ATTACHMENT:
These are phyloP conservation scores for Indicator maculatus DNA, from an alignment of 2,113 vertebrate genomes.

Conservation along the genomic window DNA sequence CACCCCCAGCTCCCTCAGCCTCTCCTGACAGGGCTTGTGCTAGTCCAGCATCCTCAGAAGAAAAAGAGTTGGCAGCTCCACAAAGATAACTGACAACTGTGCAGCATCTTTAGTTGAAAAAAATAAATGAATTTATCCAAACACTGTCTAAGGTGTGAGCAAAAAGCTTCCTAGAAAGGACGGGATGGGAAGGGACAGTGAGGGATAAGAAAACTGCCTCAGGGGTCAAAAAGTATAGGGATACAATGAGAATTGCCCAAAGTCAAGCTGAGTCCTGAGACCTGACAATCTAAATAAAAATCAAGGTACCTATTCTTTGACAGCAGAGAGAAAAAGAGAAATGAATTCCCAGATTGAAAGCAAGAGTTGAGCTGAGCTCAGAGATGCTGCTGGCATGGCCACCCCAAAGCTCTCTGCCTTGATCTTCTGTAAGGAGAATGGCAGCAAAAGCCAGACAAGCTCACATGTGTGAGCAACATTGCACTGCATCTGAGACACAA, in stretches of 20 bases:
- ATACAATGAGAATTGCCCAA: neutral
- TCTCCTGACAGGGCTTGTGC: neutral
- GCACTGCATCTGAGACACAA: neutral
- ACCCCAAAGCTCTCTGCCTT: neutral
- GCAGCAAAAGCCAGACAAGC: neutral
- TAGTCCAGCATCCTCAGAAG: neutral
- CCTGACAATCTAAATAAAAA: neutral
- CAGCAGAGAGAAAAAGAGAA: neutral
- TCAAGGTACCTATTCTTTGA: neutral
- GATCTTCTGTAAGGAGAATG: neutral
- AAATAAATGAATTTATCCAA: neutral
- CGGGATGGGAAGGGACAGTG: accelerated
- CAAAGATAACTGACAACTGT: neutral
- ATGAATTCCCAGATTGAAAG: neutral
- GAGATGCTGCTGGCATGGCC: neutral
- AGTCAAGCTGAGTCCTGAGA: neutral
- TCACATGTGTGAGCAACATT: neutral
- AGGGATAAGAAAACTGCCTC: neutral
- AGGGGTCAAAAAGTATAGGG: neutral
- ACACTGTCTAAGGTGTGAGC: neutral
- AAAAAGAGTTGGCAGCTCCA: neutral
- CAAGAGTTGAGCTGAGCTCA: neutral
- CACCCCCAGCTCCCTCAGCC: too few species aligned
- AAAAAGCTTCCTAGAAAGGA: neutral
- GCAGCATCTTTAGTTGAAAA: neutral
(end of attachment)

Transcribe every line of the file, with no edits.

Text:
These are phyloP conservation scores for Indicator maculatus DNA, from an alignment of 2,113 vertebrate genomes.

Conservation along the genomic window DNA sequence CACCCCCAGCTCCCTCAGCCTCTCCTGACAGGGCTTGTGCTAGTCCAGCATCCTCAGAAGAAAAAGAGTTGGCAGCTCCACAAAGATAACTGACAACTGTGCAGCATCTTTAGTTGAAAAAAATAAATGAATTTATCCAAACACTGTCTAAGGTGTGAGCAAAAAGCTTCCTAGAAAGGACGGGATGGGAAGGGACAGTGAGGGATAAGAAAACTGCCTCAGGGGTCAAAAAGTATAGGGATACAATGAGAATTGCCCAAAGTCAAGCTGAGTCCTGAGACCTGACAATCTAAATAAAAATCAAGGTACCTATTCTTTGACAGCAGAGAGAAAAAGAGAAATGAATTCCCAGATTGAAAGCAAGAGTTGAGCTGAGCTCAGAGATGCTGCTGGCATGGCCACCCCAAAGCTCTCTGCCTTGATCTTCTGTAAGGAGAATGGCAGCAAAAGCCAGACAAGCTCACATGTGTGAGCAACATTGCACTGCATCTGAGACACAA, in stretches of 20 bases:
- ATACAATGAGAATTGCCCAA: neutral
- TCTCCTGACAGGGCTTGTGC: neutral
- GCACTGCATCTGAGACACAA: neutral
- ACCCCAAAGCTCTCTGCCTT: neutral
- GCAGCAAAAGCCAGACAAGC: neutral
- TAGTCCAGCATCCTCAGAAG: neutral
- CCTGACAATCTAAATAAAAA: neutral
- CAGCAGAGAGAAAAAGAGAA: neutral
- TCAAGGTACCTATTCTTTGA: neutral
- GATCTTCTGTAAGGAGAATG: neutral
- AAATAAATGAATTTATCCAA: neutral
- CGGGATGGGAAGGGACAGTG: accelerated
- CAAAGATAACTGACAACTGT: neutral
- ATGAATTCCCAGATTGAAAG: neutral
- GAGATGCTGCTGGCATGGCC: neutral
- AGTCAAGCTGAGTCCTGAGA: neutral
- TCACATGTGTGAGCAACATT: neutral
- AGGGATAAGAAAACTGCCTC: neutral
- AGGGGTCAAAAAGTATAGGG: neutral
- ACACTGTCTAAGGTGTGAGC: neutral
- AAAAAGAGTTGGCAGCTCCA: neutral
- CAAGAGTTGAGCTGAGCTCA: neutral
- CACCCCCAGCTCCCTCAGCC: too few species aligned
- AAAAAGCTTCCTAGAAAGGA: neutral
- GCAGCATCTTTAGTTGAAAA: neutral